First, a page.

Friday, November 19, 2010

Article Note: On barriers to promoting extracurricular reading in academic libraries

Citation for the article:

Elliot, Julie, "Barriers to Extracurricular Reading Promotion in Libraries." Reference and User Services Quarterly 48.4 (2009): 340-346.

Read in print.

Julie Elliot's article now is a follow-up to her 2007 article, which I read as well. If you are interested in the topic of RA and academic libraries, you may also want to read this other 2009 article from JAL. The article looks now at specific barriers that prevent academic libraries from promoting extracurricular reading and RA.

For starters, Elliot does go back to her previous article where she noted that "many colleges are finding ways to promote reading to their students, [but] many students are not taking advantage of these services" (340). She cites the work of the National Endowment for the Arts (NEA) in regards to college freshmen spending less time on leisure reading (find a list of NEA research reports here. The one in question is #47. The direct link is a PDF). She argues that colleges should be concerned with the signs of declining literacy, but she also points out that colleges do face barriers as well in promoting reading. Those barriers are the central issues of her article.

The article draws on a small survey of library deans and directors that the author conducted using SurveyMonkey. In the end, she got 38 people to answer the survey, and even for that, not all questions were answered fully. A limitation is that this makes a pretty small sample. So, what are some of the issues?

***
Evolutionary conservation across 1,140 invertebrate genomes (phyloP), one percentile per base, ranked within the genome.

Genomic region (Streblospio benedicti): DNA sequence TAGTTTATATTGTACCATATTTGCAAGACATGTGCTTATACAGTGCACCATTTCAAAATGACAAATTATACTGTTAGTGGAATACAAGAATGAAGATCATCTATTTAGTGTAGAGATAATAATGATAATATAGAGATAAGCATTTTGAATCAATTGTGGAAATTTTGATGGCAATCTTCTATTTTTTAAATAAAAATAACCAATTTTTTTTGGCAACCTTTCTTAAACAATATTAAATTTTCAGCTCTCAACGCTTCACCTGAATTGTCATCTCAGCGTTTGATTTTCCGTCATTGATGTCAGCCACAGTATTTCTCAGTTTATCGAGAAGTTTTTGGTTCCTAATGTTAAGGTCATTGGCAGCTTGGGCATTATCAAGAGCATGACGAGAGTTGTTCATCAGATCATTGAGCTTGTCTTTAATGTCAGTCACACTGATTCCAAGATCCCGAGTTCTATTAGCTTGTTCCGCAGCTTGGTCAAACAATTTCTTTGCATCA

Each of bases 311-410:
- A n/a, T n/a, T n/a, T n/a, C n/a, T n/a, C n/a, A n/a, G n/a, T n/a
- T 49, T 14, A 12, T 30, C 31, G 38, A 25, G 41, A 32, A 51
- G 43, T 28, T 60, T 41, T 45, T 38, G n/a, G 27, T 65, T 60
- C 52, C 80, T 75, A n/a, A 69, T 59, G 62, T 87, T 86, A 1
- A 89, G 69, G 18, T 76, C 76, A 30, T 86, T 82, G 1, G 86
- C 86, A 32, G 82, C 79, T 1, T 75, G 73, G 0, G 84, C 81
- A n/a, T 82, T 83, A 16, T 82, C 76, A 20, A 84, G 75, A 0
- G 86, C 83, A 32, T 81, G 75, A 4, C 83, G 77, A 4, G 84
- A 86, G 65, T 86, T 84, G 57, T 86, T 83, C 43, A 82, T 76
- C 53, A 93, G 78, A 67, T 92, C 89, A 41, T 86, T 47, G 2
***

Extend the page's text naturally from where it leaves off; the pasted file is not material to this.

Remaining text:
• First, we have the big issue, that is, the budget. Although this is certainly important, and I can testify to this given that we have a pretty tight collection development budget ("tight" being the polite word), there can also be some attitude issues. For instance, one of the responders pretty much says that he would not buy materials that could be available in a public library (341). I wonder if that is a common academic librarian attitude. So, that librarian's answer is to just send them to the public library? While I am not saying we should open the floodgates and just go with a "give them what they want, get 20 copies of Harry Potter books" initiative, there are certainly many excellent books that can find a place in an academic library that a public library would have and that could work to better promote reading in our students as well as our academic community (yes, the staff read too). 
  • There are still some library deans and directors who just simply do not believe in extracurricular reading promotion (342). Yes, we apparently have some of those anti-reading freaks leading some of our libraries. Sorry, but I have to say it: a good librarian is a librarian who reads and promotes reading. I do not think it is a badge of honor to take pride in not reading as an academic librarian. It should be a badge of shame as far as I am concerned (you can see my previous thoughts on this here). However, there is hope since the author does say that "most respondents were more positive about leisure reading promotion, even if they do not have the resources to pursue it" (342). 
Elliot suggests ways that a public library could help a college in this regard, which I think opens some nice opportunities for outreach. A couple of things on this:
  • "By helping local colleges promote leisure reading, public librarians not only assist their academic library colleagues, but also lay the foundation for the next generation of readers at the public library" (342). In plain English, we can help each other out.